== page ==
As you begin to think about higher education for a business career, a few questions will typically emerge right away. What do I want to do? How much time do I have? What will a potential employer look for? Which degree will set me on the right career path?
Some degrees seem similar at first glance, but deliver completely different experiences. Such is the case with the Master of Science degree (MS) and the Master of Business Administration (MBA).
The Differences Between an MBA and an MS Degree
The difference between an MBA and an MS degree boils down to “breadth vs. depth.” MS degree holders are largely considered experts in their field, and they bring that knowledge to a specific profession.
Students in a MS program study a specific aspect of business, such as finance, accounting or marketing, in great depth. Instruction is more academic, theoretical and conceptual. Students are among peers who share their high level of interest in the subject. In some MS programs, students prepare for exams to receive certification.
An MBA, meanwhile, covers a wide range of subjects to give students a high-level view of business. Classes cover the spectrum of business activity, from operations management to accounting to human resources. Many programs allow for specialization through elective classes, however students typically do not study toward a certification exam.
An MBA has the advantage of flexibility. It’s a well-known and widely accepted degree that is familiar to hiring managers, and applicable to a wide variety of positions. It is also a management degree, which has value for graduates seeking leadership positions.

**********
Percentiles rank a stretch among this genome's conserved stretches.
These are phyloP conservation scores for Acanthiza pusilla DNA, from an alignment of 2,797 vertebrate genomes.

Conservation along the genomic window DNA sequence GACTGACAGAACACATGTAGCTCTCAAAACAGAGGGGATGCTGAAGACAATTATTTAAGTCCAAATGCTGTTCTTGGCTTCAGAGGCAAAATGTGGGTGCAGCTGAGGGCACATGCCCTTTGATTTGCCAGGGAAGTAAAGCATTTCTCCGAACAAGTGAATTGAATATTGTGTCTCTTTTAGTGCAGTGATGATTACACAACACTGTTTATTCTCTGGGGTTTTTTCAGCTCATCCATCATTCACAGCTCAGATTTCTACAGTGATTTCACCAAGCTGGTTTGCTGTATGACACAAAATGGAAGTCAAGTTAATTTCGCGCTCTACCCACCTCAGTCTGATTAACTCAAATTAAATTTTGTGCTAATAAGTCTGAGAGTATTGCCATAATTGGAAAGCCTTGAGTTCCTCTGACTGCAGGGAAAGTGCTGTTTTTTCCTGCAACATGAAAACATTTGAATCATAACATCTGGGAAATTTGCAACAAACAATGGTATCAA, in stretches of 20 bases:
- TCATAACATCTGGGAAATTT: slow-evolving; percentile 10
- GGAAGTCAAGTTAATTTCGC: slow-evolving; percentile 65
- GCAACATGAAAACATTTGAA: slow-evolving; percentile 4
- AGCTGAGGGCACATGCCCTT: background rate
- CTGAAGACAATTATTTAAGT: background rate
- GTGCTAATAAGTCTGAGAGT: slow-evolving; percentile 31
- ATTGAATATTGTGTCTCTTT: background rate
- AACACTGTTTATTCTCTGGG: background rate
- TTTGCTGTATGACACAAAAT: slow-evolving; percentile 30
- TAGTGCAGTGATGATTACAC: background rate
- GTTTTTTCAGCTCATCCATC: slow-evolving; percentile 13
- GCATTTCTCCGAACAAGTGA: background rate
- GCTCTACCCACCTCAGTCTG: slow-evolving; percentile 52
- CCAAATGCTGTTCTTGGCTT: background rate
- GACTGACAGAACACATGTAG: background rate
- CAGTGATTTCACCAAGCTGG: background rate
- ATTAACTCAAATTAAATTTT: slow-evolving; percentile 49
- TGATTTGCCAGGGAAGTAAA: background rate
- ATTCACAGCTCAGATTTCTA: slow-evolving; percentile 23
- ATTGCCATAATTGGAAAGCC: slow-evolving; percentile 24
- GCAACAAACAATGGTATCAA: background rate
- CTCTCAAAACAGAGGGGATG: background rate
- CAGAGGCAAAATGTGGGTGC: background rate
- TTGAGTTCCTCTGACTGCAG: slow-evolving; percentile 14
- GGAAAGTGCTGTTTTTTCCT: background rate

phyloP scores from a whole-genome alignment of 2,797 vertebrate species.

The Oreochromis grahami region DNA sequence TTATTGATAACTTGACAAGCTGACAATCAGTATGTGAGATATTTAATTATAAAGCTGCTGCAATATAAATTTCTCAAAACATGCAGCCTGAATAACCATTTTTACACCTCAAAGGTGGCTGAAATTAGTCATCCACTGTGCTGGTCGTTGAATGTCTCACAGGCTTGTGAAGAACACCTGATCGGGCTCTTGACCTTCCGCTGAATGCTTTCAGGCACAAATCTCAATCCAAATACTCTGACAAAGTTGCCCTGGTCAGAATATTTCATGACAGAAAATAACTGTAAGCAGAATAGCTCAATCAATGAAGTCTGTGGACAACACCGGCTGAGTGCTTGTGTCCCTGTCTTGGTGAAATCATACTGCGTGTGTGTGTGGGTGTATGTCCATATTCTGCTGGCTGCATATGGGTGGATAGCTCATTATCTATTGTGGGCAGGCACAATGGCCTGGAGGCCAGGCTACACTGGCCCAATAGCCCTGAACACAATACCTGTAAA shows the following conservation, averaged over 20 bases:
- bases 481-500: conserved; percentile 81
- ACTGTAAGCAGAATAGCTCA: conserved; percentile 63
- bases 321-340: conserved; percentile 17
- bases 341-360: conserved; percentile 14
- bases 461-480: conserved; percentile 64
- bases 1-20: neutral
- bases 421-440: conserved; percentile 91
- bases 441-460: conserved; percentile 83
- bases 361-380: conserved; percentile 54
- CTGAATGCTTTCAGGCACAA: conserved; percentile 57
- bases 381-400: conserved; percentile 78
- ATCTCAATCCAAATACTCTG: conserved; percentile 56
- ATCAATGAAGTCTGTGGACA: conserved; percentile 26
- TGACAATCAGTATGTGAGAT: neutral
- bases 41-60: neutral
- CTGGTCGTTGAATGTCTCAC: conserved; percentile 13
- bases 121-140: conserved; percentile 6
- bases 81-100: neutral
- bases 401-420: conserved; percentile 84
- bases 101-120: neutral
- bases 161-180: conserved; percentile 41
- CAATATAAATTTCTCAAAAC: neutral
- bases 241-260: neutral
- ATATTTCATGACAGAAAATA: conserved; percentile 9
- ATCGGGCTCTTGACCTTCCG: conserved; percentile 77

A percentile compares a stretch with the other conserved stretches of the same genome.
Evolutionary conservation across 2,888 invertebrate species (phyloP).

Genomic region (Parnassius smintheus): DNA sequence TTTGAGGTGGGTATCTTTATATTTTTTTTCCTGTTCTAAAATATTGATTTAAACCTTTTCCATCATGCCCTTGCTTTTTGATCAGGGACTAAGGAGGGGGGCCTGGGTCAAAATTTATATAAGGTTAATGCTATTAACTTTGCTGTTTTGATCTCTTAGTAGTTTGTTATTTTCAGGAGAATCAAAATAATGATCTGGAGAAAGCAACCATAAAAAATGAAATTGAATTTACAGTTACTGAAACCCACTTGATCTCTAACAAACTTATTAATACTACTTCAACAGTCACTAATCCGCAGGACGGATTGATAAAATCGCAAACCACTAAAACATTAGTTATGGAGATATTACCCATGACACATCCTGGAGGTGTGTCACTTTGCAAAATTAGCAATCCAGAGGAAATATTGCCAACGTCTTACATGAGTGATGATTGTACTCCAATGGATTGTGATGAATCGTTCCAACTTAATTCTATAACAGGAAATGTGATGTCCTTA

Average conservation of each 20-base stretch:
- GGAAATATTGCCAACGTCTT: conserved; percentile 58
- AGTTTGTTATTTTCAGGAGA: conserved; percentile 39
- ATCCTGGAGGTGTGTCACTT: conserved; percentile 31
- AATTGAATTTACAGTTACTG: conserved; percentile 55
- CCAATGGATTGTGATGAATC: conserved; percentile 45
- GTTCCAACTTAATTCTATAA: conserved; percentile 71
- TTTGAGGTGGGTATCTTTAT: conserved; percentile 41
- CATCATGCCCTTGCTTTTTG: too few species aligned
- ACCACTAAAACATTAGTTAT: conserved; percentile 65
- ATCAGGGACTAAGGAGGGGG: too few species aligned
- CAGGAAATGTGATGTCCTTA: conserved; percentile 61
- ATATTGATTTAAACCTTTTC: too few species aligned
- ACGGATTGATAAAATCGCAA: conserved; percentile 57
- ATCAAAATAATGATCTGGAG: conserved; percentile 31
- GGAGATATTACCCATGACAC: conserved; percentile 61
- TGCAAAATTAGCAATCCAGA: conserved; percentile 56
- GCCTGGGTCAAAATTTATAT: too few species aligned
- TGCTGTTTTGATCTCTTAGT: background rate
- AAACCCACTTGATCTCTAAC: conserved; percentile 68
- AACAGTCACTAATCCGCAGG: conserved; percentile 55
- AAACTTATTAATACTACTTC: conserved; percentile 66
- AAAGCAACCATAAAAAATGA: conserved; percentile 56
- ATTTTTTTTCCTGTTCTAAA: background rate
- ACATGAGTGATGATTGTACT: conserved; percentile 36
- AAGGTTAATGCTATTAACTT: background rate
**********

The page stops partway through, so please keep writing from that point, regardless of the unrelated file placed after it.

Many students can complete a specialized MS degree in 12 to 16 months, as opposed to the 24-month timeframe of a traditional, full-time MBA program. Students often enter into an MS degree program straight out of undergraduate studies, whereas students in MBA programs may have a few years of professional experience under their belts.
Which Degree Should you Choose?
Think about what kind of academic experience you desire, how committed you are to a single area of study and how much flexibility you have over the next two or more years.
Students in specialized degree programs “really want to focus and deepen their knowledge in a specific subject area,” Paula Steisel Goldfarb, executive director of MBA and executive MBA admissions and financial aid for New York University’s Leonard N. Stern School of Business, told U.S. News World & Report.
MBA students, meanwhile, are looking at “broad-based skills,” Goldfarb said. “They want to get all their functional knowledge within multiple areas within business.”
When deciding on a graduate program, examine your goals. Are you looking for the broad overview that an MBA offers, or do you want to focus in on a certain area, as an MS program would allow you to do? No matter what you choose, either of these degrees can help lead to a lucrative and fulfilling career.